Apple CEO Tim Cook has confirmed that Lisa Jackson, the former head of the Environmental Protection Agency (EPA) in the US, is to join the company as its environmental adviser.
Cook made the announcement at the All Things Digital D10 conference in California last night, while he also dismissed suggestions that Apple has a special tax deal in place with the Irish Government.
Cook said Jackson will be co-ordinating environmental efforts at Apple and will be reporting to him.
Jackson, who has a background in chemical engineering, stepped down as EPA chief at the end of 2012 following a four-year term under the Obama administration. Since then, Gina McCarthy has been appointed as the new administrator at the EPA.
In a statement issued last night, Jackson said: "I’m incredibly impressed with Apple’s commitment to the environment and I’m thrilled to be joining the team."
She said Apple had shown how innovation can drive progress by removing toxics from its products and incorporating renewable energy in its data-centre plans.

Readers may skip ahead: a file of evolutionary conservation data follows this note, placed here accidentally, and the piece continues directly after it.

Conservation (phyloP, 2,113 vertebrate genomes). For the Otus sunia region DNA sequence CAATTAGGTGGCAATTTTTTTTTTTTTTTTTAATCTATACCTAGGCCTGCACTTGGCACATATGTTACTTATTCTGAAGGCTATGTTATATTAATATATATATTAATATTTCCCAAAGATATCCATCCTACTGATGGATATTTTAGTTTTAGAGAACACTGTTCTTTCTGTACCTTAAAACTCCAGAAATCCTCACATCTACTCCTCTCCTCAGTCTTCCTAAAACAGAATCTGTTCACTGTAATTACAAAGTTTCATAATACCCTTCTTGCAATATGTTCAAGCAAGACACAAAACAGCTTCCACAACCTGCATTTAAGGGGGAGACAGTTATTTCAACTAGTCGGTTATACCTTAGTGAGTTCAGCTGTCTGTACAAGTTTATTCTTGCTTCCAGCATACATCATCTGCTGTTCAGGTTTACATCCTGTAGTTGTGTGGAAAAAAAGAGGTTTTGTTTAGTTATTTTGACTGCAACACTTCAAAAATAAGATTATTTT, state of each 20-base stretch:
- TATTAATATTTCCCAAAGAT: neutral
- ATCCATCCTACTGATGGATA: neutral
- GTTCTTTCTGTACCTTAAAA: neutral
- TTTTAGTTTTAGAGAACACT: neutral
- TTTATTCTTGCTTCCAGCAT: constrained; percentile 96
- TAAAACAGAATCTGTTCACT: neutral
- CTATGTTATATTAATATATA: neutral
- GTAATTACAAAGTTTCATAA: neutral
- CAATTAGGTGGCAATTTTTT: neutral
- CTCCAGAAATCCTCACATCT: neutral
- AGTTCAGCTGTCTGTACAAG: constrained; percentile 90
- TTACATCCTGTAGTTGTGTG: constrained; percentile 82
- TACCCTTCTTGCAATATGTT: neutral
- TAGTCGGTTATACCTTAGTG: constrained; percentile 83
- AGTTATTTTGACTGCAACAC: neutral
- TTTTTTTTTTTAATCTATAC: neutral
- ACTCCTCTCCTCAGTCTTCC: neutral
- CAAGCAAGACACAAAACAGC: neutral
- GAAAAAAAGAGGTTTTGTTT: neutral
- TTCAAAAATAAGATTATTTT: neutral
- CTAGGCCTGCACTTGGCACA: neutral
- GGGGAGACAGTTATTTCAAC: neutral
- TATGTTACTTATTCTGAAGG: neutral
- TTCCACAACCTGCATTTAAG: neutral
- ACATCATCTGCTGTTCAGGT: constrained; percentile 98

Apple has come under fire from environmental groups such as Greenpeace for powering its data centres with fossil fuels. In its 2012 How Clean is Your Cloud report, Greenpeace ranked companies such as Amazon, Microsoft and Apple on their renewable energy policies.
Apple has been on a mission to improve its clean-tech credentials. The company claims that around 75pc of energy used at its corporate facilities worldwide come from renewable sources – this compares with 35pc in 2010.
Apple has also stated its goal to power every one of its facilities using renewable sources, including solar, wind, hydro and geothermal.
Its new data centre in Maiden, North Carolina, boasts a 100-acre onsite solar photovoltaic array on land around the data centre.
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